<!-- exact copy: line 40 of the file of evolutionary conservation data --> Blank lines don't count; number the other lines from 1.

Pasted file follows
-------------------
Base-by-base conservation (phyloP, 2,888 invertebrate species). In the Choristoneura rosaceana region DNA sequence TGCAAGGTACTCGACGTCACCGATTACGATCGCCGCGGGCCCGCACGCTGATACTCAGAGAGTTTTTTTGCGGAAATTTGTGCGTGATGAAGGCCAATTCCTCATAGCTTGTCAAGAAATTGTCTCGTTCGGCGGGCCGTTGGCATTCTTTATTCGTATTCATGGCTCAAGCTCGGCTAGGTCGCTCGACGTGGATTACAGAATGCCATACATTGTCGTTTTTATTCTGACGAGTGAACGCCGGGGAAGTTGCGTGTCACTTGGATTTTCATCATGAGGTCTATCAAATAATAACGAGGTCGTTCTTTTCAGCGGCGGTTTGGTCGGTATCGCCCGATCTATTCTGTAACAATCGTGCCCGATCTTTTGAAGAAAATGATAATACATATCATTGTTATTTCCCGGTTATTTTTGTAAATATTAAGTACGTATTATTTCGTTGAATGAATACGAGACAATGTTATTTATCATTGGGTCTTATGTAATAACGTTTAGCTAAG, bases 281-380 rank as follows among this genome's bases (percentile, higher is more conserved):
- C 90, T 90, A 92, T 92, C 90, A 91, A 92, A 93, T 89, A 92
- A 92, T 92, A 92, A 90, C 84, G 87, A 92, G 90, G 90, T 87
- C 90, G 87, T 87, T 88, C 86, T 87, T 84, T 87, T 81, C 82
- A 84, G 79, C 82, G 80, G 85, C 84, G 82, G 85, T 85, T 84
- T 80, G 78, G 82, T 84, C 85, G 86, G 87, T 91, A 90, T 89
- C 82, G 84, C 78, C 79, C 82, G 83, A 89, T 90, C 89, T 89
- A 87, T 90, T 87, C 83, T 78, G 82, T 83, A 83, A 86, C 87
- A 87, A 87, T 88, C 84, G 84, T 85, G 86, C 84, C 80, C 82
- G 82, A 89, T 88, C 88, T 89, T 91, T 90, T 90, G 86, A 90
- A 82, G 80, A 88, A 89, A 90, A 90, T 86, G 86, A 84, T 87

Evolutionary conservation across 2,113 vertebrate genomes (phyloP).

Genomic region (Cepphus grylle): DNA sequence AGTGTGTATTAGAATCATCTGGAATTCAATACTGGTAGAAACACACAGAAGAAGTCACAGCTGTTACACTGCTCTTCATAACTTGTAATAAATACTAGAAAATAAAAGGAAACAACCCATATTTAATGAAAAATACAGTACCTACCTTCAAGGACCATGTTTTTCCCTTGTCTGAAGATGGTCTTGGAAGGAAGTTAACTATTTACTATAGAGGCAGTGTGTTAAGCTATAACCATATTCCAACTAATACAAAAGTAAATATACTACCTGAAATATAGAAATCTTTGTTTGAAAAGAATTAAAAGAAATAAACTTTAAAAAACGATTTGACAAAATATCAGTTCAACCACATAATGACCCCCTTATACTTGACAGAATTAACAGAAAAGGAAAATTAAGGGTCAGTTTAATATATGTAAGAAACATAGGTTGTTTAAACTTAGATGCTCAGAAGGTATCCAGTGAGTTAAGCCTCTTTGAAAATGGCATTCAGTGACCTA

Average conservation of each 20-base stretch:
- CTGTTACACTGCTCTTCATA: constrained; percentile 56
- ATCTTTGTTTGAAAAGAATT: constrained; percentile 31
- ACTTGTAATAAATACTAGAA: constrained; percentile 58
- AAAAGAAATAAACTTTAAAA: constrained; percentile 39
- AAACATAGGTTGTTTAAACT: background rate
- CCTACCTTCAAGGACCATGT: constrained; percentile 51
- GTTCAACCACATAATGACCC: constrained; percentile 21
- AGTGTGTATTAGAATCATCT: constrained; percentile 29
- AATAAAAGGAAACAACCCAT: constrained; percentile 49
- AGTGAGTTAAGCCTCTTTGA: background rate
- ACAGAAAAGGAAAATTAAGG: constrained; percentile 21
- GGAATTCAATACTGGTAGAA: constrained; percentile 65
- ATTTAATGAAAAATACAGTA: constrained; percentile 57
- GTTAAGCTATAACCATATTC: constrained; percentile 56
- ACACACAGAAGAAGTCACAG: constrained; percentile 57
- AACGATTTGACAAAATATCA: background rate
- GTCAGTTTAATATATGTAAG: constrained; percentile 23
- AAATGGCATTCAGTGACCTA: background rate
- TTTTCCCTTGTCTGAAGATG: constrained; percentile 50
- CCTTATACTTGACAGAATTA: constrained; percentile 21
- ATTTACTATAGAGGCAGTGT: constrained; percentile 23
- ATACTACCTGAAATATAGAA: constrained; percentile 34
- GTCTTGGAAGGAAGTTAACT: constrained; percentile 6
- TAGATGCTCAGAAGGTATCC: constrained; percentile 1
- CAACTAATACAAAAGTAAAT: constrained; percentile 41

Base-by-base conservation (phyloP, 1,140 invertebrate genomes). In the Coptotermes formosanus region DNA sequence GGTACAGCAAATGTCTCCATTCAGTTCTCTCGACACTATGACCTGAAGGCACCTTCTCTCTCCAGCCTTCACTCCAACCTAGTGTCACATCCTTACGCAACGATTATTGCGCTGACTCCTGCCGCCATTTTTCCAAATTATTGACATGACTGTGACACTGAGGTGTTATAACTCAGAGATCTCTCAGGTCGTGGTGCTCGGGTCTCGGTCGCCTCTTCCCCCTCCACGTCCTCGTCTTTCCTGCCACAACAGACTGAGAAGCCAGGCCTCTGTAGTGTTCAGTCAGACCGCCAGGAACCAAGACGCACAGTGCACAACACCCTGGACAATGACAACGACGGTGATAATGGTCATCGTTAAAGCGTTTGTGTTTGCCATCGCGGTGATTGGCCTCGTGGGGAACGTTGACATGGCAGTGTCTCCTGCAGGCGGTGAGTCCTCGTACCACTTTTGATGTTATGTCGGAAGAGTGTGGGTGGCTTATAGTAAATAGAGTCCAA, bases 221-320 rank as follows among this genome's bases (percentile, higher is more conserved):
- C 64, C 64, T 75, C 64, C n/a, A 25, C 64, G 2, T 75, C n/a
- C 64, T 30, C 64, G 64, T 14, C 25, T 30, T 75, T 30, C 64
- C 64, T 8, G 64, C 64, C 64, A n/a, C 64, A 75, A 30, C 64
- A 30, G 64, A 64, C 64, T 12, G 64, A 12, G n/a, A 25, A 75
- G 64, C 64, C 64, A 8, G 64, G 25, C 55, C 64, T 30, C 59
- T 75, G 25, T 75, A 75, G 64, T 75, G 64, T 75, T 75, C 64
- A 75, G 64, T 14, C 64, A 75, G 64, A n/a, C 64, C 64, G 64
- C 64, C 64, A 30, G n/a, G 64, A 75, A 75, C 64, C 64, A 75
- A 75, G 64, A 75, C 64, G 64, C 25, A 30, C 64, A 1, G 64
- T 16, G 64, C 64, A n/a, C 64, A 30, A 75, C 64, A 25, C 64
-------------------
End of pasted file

Base-by-base conservation (phyloP, 1,140 invertebrate genomes). In the Coptotermes formosanus region DNA sequence GGTACAGCAAATGTCTCCATTCAGTTCTCTCGACACTATGACCTGAAGGCACCTTCTCTCTCCAGCCTTCACTCCAACCTAGTGTCACATCCTTACGCAACGATTATTGCGCTGACTCCTGCCGCCATTTTTCCAAATTATTGACATGACTGTGACACTGAGGTGTTATAACTCAGAGATCTCTCAGGTCGTGGTGCTCGGGTCTCGGTCGCCTCTTCCCCCTCCACGTCCTCGTCTTTCCTGCCACAACAGACTGAGAAGCCAGGCCTCTGTAGTGTTCAGTCAGACCGCCAGGAACCAAGACGCACAGTGCACAACACCCTGGACAATGACAACGACGGTGATAATGGTCATCGTTAAAGCGTTTGTGTTTGCCATCGCGGTGATTGGCCTCGTGGGGAACGTTGACATGGCAGTGTCTCCTGCAGGCGGTGAGTCCTCGTACCACTTTTGATGTTATGTCGGAAGAGTGTGGGTGGCTTATAGTAAATAGAGTCCAA, bases 221-320 rank as follows among this genome's bases (percentile, higher is more conserved):